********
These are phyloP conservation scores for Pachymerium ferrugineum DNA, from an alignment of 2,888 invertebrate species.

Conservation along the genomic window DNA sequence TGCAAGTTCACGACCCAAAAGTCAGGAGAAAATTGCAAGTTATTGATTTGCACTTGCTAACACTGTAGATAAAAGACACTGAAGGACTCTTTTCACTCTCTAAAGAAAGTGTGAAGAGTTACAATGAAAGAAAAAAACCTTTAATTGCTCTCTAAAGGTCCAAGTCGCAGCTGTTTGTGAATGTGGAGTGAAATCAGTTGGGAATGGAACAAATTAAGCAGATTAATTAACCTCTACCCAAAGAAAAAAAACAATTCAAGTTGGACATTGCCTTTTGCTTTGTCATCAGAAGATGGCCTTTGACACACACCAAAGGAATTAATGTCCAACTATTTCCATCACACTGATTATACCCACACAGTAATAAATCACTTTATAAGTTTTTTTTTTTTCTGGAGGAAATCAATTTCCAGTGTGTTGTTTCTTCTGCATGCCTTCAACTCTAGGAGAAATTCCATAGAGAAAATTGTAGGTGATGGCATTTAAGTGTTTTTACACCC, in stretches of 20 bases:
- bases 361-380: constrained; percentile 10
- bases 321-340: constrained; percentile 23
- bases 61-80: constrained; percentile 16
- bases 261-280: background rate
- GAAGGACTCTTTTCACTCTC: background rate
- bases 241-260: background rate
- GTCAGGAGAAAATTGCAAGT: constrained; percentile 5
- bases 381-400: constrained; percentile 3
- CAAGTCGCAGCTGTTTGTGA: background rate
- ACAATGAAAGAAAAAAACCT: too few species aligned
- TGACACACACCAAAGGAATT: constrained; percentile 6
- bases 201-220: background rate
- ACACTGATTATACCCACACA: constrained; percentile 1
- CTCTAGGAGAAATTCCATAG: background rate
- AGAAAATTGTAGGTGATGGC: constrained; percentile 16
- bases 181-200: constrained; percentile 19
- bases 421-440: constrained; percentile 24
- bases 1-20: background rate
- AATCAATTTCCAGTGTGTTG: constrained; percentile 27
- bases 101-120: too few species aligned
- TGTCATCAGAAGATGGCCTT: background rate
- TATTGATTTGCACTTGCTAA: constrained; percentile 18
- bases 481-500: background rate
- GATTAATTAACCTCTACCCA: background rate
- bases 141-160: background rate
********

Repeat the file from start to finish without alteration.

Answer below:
These are phyloP conservation scores for Pachymerium ferrugineum DNA, from an alignment of 2,888 invertebrate species.

Conservation along the genomic window DNA sequence TGCAAGTTCACGACCCAAAAGTCAGGAGAAAATTGCAAGTTATTGATTTGCACTTGCTAACACTGTAGATAAAAGACACTGAAGGACTCTTTTCACTCTCTAAAGAAAGTGTGAAGAGTTACAATGAAAGAAAAAAACCTTTAATTGCTCTCTAAAGGTCCAAGTCGCAGCTGTTTGTGAATGTGGAGTGAAATCAGTTGGGAATGGAACAAATTAAGCAGATTAATTAACCTCTACCCAAAGAAAAAAAACAATTCAAGTTGGACATTGCCTTTTGCTTTGTCATCAGAAGATGGCCTTTGACACACACCAAAGGAATTAATGTCCAACTATTTCCATCACACTGATTATACCCACACAGTAATAAATCACTTTATAAGTTTTTTTTTTTTCTGGAGGAAATCAATTTCCAGTGTGTTGTTTCTTCTGCATGCCTTCAACTCTAGGAGAAATTCCATAGAGAAAATTGTAGGTGATGGCATTTAAGTGTTTTTACACCC, in stretches of 20 bases:
- bases 361-380: constrained; percentile 10
- bases 321-340: constrained; percentile 23
- bases 61-80: constrained; percentile 16
- bases 261-280: background rate
- GAAGGACTCTTTTCACTCTC: background rate
- bases 241-260: background rate
- GTCAGGAGAAAATTGCAAGT: constrained; percentile 5
- bases 381-400: constrained; percentile 3
- CAAGTCGCAGCTGTTTGTGA: background rate
- ACAATGAAAGAAAAAAACCT: too few species aligned
- TGACACACACCAAAGGAATT: constrained; percentile 6
- bases 201-220: background rate
- ACACTGATTATACCCACACA: constrained; percentile 1
- CTCTAGGAGAAATTCCATAG: background rate
- AGAAAATTGTAGGTGATGGC: constrained; percentile 16
- bases 181-200: constrained; percentile 19
- bases 421-440: constrained; percentile 24
- bases 1-20: background rate
- AATCAATTTCCAGTGTGTTG: constrained; percentile 27
- bases 101-120: too few species aligned
- TGTCATCAGAAGATGGCCTT: background rate
- TATTGATTTGCACTTGCTAA: constrained; percentile 18
- bases 481-500: background rate
- GATTAATTAACCTCTACCCA: background rate
- bases 141-160: background rate